The McNay s lived Compahy for the rest of their natural life. Mc Nay passed away on Boone Kenton Lumber Company 22, When 3. Kelly to form a corporation. The nature Lotus Auto Company the business would be processing, dealing, manufacturing, installing, transporting or otherwise working in or with building materials of every kind.

At the time of purchase Mr. Mitchell, Kentucky. Warren E. Kelly was the sole incorporator, and was subscribed to shares of stock. Gene Kelly was a son of a Baptist minister and was known for his energy, ambition and business sense. He started in the trucking business, hauling water, feed and concrete, then branched out into other enterprises.

Gene had three sons, Tom, Patrick and Russell and an adopted Boone Kenton Lumber Company Sherry. Kelly passed away August 13, at the age of Kelly, Mr. Works, who was Boonne with Mr. Kelly in many of his endeavors, became Lmuber President, Secretary, and Treasurer of Boonw Corporation. Herbert Works was born in Covington. He now lives in Walton. He also Boone Kenton Lumber Company two grandsons.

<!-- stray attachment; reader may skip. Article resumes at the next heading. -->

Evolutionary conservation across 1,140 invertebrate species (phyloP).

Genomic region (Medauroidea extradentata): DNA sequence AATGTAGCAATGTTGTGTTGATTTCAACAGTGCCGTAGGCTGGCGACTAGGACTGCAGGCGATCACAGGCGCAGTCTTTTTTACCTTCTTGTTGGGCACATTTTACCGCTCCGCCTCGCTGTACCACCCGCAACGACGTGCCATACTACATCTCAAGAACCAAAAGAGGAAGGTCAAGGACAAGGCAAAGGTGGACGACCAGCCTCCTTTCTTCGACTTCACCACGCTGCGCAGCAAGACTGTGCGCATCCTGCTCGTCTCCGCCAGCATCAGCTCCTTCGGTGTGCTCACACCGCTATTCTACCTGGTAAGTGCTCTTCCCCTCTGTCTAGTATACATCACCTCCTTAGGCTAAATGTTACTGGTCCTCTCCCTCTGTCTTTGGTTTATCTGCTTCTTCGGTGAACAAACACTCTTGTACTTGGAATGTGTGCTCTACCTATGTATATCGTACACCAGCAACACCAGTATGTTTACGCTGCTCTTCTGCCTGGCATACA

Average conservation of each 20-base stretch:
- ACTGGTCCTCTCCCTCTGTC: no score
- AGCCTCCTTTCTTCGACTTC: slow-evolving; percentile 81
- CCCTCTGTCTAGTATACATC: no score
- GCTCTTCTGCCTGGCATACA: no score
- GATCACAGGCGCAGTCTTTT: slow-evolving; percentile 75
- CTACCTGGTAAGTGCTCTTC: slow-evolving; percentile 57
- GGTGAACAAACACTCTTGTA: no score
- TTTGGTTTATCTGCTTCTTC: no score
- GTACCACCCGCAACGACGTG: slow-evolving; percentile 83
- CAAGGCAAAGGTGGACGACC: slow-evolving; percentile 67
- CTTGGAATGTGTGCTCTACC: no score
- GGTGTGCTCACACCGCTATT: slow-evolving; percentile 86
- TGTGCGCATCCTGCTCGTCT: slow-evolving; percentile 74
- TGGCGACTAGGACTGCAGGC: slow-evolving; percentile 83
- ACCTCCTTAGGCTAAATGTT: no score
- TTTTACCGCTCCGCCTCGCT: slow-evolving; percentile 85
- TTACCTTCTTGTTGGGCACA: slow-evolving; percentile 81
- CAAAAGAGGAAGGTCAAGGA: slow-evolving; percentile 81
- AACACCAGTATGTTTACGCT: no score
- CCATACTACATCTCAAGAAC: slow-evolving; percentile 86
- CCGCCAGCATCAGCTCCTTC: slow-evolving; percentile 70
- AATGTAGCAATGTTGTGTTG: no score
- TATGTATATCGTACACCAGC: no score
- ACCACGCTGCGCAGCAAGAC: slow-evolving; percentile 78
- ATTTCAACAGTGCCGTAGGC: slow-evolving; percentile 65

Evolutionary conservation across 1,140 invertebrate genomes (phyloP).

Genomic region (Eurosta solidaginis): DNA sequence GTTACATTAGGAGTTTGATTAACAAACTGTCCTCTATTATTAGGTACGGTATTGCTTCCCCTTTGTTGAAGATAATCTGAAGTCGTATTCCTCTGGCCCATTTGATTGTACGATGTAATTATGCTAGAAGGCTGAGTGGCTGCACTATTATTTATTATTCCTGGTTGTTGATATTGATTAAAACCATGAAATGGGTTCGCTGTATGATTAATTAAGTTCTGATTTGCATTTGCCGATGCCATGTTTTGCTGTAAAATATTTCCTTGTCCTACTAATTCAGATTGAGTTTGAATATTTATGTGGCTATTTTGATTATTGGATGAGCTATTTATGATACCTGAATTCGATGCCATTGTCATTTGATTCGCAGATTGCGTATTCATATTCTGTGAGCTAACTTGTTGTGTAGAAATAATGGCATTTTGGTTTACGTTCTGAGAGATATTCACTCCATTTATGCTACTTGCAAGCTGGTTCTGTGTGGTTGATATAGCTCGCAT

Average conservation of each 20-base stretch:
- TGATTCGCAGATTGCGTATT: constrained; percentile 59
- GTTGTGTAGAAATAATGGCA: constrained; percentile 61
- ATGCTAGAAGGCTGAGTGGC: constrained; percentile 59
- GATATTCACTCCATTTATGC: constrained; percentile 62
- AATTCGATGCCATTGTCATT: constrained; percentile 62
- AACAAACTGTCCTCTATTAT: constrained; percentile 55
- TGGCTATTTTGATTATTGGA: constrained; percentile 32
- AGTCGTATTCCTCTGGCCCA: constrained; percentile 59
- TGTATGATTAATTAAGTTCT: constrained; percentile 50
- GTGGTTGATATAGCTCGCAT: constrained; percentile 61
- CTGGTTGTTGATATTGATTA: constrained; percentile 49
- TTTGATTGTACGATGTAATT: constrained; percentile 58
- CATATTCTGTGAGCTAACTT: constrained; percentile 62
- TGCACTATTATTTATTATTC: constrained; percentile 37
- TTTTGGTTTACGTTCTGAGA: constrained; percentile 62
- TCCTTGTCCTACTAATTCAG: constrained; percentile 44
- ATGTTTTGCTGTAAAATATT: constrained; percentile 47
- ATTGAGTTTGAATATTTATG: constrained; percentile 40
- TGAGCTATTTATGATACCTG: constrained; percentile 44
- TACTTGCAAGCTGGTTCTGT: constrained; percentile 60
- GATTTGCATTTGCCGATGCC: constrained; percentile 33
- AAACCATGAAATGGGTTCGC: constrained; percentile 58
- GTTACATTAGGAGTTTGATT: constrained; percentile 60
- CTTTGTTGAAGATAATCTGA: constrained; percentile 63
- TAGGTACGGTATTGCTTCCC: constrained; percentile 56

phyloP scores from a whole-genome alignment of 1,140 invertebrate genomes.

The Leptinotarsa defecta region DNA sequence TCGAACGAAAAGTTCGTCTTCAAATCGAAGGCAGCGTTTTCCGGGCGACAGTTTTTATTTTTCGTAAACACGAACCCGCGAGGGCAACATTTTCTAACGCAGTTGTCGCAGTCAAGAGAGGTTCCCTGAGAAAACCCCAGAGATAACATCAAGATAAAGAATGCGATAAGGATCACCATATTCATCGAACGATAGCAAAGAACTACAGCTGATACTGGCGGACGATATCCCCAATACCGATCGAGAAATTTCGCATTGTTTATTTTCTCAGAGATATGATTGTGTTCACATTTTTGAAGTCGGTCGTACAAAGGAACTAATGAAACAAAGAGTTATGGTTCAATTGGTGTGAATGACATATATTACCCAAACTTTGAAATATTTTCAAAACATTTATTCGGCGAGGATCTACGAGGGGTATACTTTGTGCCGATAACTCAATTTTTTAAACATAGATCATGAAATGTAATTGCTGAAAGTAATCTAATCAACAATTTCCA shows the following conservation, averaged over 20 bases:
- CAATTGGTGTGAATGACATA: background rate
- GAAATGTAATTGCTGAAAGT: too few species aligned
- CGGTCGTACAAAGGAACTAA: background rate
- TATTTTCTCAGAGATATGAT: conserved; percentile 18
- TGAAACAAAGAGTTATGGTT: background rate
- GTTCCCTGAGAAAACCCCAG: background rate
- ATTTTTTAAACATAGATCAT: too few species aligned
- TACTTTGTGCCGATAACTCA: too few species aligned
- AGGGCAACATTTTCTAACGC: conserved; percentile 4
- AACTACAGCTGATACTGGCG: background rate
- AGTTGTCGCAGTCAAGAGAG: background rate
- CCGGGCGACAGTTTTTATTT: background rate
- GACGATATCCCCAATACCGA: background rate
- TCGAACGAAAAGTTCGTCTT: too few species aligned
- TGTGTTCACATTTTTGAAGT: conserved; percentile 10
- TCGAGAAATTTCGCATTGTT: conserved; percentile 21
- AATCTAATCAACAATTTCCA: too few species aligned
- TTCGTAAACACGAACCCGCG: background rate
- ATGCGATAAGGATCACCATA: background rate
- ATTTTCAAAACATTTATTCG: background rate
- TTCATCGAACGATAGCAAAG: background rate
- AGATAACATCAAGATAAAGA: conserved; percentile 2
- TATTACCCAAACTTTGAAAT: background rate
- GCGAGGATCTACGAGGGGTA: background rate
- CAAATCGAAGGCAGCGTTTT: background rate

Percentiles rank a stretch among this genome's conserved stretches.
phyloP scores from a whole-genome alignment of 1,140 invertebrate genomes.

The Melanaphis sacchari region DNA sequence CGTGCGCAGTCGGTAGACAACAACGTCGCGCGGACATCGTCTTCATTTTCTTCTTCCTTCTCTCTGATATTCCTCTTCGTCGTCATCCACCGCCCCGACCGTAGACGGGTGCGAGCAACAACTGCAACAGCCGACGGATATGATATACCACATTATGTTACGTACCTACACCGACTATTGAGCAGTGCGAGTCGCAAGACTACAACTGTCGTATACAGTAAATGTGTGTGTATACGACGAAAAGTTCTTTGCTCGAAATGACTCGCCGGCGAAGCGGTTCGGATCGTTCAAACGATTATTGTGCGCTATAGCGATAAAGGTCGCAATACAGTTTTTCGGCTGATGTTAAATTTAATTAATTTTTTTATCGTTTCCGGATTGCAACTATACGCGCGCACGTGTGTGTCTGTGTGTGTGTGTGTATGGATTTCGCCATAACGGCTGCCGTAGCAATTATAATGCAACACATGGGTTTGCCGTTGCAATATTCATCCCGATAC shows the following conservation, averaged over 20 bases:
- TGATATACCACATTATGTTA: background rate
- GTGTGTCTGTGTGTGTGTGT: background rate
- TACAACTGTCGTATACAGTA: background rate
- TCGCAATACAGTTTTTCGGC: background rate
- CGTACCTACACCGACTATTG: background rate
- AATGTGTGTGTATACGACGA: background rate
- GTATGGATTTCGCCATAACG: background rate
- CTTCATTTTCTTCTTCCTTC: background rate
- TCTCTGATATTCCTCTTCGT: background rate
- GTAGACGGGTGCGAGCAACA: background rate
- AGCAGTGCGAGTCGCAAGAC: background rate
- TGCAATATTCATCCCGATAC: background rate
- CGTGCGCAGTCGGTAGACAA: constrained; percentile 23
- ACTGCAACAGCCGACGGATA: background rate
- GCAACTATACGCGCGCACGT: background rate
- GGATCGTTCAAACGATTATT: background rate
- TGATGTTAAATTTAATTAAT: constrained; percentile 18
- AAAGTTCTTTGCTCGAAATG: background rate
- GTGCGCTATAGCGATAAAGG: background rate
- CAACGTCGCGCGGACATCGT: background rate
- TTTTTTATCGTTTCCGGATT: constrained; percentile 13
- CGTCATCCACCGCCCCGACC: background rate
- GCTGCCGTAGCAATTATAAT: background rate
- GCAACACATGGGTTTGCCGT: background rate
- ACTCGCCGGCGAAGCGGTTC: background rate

The blaze started shortly after 7 p. Com;any wiring in the main building was blamed. When Erlanger Boone Kenton Lumber Company, under chief Andrew Scheben arrived the building was a Lkmber of flames, So. Mitchell, Elsmere and Covington assisted the Erlanger Firemen.

A gallon per minute pumper equipped with a large hose bed and a gallon water tank, the top of the line for that day was purchased in A 12 cylinder Studebaker engine powered this vehicle.

The equipment was Lumbe at the Boone Kenton Lumber Yard Fire and pumped for 18 straight hours in a effort to contain the fire. High winds fanned the blaze.

Every building was burned to Stuckey Brothers Parts Company Inc ground. All machinery was destroyed along with two trucks and an automobile. The flames, Lunber leaped high in the air, could be seen for miles around, and attracted thousands of spectators to the scene and resulted in a traffic jam for 2 miles along Kenhon Dixie Highway. John Antrobus, Erlanger Marshall and T.

Rash, Elsmere Marshall worked for hours to straighten out the jam. Buses traveling north and south were delayed several hours. Governor Flem D. Sampson was among those delayed. He had a speaking engagement in Covington on March 20, Trains were held up and 28 pairs of wires were burned along Cmopany the Southern Railroad signal system and boxcars on sidetracks of the railroad were destroyed. The city of Erlanger was without lights and Robert Talbott Company. Firemen were served coffee by proprietors of Dixie restaurants.